Why covering other people’s wars made me value the EU

For this week’s The New European, I have written a piece on how reporting on armed conflict in other parts of the world made me grateful for the peace which has prevailed in Western Europe during my lifetime. You can read the first two paragaphs below, and the full story in the newspaper, on sale here .


IN A LITTLE OVER 24 HOURS, THE CITY CENTRE TURNED INTO A WAR ZONE. That Saturday lunchtime, a demonstration turned violent. By Sunday evening, there was a gun battle as rebels tried to take control of the TV station. By Monday morning, tanks shelled the parliament building.

It was October 1993. Russia was a discontented country. The massive economic shock which had come from the collapse two years earlier of the Soviet Union had left millions of losers. The political transformation had only been partial. President Boris Yeltsin was left with a parliament elected in Communist times, and containing many Communist MP’s. Wanting both to shore up their own positions, and to oppose Mr Yeltsin’s reforms, they defied the president. Political tension led to an explosion of bloodletting.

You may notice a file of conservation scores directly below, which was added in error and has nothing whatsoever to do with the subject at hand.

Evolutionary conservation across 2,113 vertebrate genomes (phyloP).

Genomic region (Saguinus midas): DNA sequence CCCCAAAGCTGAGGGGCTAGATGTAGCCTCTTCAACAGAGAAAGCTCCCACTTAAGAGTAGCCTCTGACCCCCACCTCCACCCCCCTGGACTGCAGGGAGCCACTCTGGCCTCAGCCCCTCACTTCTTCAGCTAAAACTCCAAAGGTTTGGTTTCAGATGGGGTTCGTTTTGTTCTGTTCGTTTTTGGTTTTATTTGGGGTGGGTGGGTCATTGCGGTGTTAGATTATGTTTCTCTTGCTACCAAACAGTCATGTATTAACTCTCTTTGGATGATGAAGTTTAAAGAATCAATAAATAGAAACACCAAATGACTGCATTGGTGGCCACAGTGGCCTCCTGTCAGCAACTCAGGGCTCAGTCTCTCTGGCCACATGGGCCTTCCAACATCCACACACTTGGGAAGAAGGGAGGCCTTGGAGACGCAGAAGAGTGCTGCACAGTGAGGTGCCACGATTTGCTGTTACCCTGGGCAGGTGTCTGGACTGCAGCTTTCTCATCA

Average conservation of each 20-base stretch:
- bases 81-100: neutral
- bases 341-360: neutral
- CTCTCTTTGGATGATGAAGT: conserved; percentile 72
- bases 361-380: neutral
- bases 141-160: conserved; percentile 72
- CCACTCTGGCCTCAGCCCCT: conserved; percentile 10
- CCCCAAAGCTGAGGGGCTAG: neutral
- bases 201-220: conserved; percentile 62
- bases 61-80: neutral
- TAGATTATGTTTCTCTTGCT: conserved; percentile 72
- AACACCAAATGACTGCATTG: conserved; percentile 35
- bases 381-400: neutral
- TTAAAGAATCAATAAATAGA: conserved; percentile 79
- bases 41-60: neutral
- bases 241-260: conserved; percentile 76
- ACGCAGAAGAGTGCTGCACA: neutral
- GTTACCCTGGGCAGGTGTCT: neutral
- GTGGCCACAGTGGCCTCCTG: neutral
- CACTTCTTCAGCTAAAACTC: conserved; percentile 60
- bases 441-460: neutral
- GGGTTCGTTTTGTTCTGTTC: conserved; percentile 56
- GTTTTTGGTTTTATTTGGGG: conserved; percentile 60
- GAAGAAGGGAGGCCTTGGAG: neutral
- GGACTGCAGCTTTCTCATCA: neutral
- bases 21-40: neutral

Tanks on a bridge over the Moskva River, central Moscow, 4 October 1993 ©James Rodgers


Review of ‘No Road Home: Fighting for Land and Faith in Gaza’

My latest book, No Road Home: Fighting for Land and Faith in Gaza, has just been reviewed by Amelia Smith  — @amyinthedesert on Twitter – for Middle East Monitor. You can read her review here.


The book is available from the publisher, Abramis, or from Amazon.

Faith, Land, and Israeli-Palestinian Peace

A house taken over by Jewish settlers, East Jerusalem, 2011 ©James Rodgers

A house inhabited by Jewish settlers, East Jerusalem, 2011 ©James Rodgers

This week the New Statesman website has published a piece I wrote on plans to restart the Israeli-Palestinian peace process. Beginning with an account of Palestinian prisoners being freed on the West Bank in 2003 — a similar release has been talked about now — it looks at the challenges facing any attempt to get the diplomacy going again. You can read it here.

The article discusses some of the ideas I consider at greater length in No Road Home.